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How To Choose LED Strip Lights

How To Choose LED Strip Lights

LED strip lights have increased in residential and commercial environments. Due to their efficiency, color options, brightness, and ease of installation, architects and designers find LED strip lights to be viable lighting options in virtually any architectural design. With their increase in popularity, the LED market has become highly saturated. Manufacturers and distributors offer various quality, cost, and specifications making it difficult to determine the best LED for projects. So, how do we choose? What is the standard for choosing LED strip lights?

Get a clear vision of the project design before selecting lights. Each project is unique and requires different types of lighting. The following questions are to help determine “the vision” before selecting lights:

  1. What will you be lighting?
  2. Where will the lighting be installed?
  3. Will dimming be required? If so, will the lights be dimmed via remote control or wall switch?
  4. What is the overall look and feel you want?
  5. What color do you need?

Once “the vision” is solidified, choosing the appropriate LED strip lights will be easier. However, lighting can be difficult to select; especially without prior knowledge of lighting terminology and understanding of specifications. The following guide will break down the top factors to consider when choosing LED strip lights, and define lighting terms to make your next LED lighting purchase a breeze.

Lumen / Color Temperature / CRI
Application Lumens Per Foot
Accent Lighting 155 – 350
Under Cabinet Lighting 175 – 525
Task Lighting (Short Distance) 280 – 440
Task Lighting (Large Distance) 345 – 690
Indirect Lighting
(Cove, Soffit or Valance Lighting)
375 – 565
Industrial Lighting / Signage 500 – 950

Lumen is a measurement of brightness that is visible to the human eye. It is the most important variable when choosing LED strip lights. Lumens per foot may be higher or lower, depending on the type of illumination needed.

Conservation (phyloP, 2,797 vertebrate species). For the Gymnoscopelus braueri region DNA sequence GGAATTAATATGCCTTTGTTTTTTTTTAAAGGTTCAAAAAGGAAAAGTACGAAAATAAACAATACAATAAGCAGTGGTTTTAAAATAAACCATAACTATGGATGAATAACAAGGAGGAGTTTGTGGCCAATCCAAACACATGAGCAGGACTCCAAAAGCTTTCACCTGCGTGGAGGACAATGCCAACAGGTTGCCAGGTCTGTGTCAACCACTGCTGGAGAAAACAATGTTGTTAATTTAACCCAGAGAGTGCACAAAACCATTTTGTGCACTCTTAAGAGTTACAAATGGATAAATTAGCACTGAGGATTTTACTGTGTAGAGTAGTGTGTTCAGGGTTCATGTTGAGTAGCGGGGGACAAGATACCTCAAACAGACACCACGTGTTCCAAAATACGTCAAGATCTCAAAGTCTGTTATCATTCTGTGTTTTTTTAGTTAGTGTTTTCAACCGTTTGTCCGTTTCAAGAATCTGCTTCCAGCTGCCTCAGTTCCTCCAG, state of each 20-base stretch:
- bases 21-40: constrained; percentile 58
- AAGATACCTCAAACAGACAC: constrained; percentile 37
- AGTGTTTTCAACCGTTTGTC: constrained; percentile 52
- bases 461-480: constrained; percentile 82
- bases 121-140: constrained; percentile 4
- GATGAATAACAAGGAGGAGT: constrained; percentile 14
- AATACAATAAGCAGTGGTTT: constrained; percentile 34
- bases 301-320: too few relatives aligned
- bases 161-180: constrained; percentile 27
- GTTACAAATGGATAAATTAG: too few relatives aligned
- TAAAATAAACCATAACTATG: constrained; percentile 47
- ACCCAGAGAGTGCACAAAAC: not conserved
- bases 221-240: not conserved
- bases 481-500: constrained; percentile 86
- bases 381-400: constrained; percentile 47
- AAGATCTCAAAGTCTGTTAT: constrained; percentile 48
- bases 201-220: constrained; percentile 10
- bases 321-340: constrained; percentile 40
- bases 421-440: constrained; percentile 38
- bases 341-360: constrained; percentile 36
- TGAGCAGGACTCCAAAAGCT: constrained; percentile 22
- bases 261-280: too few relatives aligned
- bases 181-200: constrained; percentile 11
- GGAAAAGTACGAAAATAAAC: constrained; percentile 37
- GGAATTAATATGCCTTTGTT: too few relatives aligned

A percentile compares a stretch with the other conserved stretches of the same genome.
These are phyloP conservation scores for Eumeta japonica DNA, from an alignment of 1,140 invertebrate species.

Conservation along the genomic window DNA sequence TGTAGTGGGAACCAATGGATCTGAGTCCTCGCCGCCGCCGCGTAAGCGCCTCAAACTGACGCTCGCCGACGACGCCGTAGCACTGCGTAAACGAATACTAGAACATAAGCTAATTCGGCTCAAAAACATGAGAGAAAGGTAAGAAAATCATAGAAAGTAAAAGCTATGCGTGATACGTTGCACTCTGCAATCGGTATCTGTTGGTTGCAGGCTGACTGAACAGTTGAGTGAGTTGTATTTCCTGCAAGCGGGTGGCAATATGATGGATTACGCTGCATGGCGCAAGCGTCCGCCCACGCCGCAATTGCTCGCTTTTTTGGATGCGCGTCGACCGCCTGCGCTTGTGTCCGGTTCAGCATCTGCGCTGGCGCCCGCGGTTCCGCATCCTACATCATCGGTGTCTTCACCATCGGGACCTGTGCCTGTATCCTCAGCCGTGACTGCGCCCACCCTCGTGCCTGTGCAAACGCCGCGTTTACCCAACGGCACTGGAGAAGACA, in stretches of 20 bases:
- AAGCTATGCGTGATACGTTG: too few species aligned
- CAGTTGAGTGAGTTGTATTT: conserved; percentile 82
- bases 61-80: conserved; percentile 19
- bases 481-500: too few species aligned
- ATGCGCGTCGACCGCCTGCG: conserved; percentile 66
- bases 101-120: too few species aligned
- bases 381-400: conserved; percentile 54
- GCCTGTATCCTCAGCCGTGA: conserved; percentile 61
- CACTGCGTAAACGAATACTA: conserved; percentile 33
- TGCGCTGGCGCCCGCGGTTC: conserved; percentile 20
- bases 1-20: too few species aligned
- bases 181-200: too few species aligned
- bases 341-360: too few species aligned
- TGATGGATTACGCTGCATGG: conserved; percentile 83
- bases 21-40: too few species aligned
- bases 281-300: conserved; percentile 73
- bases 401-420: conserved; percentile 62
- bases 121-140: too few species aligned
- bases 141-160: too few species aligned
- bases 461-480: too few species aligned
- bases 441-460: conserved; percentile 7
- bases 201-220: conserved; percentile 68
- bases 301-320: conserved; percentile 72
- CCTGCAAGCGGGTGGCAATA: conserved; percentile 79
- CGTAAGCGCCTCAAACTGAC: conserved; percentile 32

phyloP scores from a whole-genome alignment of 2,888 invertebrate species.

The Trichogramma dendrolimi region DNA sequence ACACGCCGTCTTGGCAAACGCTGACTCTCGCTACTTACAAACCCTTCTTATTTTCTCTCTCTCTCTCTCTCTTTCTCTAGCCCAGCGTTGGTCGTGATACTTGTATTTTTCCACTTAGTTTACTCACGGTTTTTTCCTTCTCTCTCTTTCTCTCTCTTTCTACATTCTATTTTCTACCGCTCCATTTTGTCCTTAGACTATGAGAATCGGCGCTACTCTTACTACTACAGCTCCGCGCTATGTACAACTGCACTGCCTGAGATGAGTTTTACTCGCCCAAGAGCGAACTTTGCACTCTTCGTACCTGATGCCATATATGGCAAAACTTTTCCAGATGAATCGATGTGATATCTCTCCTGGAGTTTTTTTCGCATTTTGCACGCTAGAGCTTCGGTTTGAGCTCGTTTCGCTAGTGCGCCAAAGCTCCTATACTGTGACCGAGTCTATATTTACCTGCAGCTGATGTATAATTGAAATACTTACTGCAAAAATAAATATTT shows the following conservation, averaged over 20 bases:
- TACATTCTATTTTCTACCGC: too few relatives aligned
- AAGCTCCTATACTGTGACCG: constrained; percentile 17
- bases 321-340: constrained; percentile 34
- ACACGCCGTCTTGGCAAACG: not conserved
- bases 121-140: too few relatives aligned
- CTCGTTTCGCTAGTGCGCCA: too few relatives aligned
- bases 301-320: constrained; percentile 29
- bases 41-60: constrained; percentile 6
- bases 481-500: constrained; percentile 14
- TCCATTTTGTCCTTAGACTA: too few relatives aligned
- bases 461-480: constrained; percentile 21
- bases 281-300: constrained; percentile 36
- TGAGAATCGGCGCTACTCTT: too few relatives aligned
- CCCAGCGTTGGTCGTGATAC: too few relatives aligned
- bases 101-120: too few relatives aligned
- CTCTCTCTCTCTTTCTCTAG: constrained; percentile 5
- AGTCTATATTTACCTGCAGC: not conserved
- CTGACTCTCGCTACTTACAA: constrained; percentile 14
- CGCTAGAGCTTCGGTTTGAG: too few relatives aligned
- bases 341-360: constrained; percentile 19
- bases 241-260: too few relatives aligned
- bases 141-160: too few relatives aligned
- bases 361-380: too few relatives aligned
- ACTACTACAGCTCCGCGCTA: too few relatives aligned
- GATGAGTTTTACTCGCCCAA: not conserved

Do not get tricked—always consider lumen output. If no lumen output is listed, you will not know the brightness of the strip until after you purchase them.

Color Temperature refers to the warmth and coolness of white light. It is measured in degrees Kelvin and ranges from cool white to warm white. Lights in the warmer spectrum are more orange or yellow when illuminated. Lights with cooler temperatures are white or bluish white.

Don’t confuse color temperature with actual colors! Color temperature is specific to white lights. Actual colored lighting can be obtained through RGB strip lights.

Color Rendering Index (CRI) is a measure of how accurately an artificial light source displays colors in comparison to natural sunlight.  The index is measured from 0-100. The higher the CRI, the more accurate the colors. In most applications, CRI that is measured greater 80 is considered to be more than acceptable. CRI greater than 90 is considered “High CRI” and is used in commercial, art, and retail locations.

LED Strip Size & Number Of LEDs On Strip

Before purchasing, measure the length of LED your project needs. This will make it easier for price comparison, since LED strips are sold in different packages—by the foot, in a reel, etc.

Once the length is determined, find out how many LED chips are on each strip and the chip type. LED chips are not created the same; size and brightness differ. Learn more about the differences »

Wattage Consumed Per Strip Of LED

Wattage is a measure of the amount of power required to illumination the LED. Be sure to verify the wattage per foot, per reel, etc. before purchase.

Pair LED strips with the proper power supply. Be careful! A strip that uses 24-volts will not work with a 12-volt power supply—this may result in the risk of fire.

Verifiable Quality

Verifying the claims of LEDs is important to ensure the intended lifespan and safety of the light. When inquiring about LED strip lights, ask about the following qualities:

  • Thermal Management

Heat management and dissipation are extremely important for LEDs. If LEDs overheat, their rated life may reduce drastically from 50,000+ hours to 10,000 to 20,000 hours. A well designed LED strip light does not solely rely on an aluminum heat sink to dissipate heat.

  • Color Quality & Accuracy

If you purchase a bright white fixture, you should not expect to receive a warm white color from the LED. Ask for a test report or view fixtures in-store to ensure quality and proof of the fixture you are purchasing.

  • Safety Certification

UL Listings, DLC Certification, RoHS, and other certifications can be verified through registries.

  • Material Quality

Materials and thickness used in the circuit board, wiring, resistors, etc. are just as important in determining product performance and longevity as the quality of the LED.


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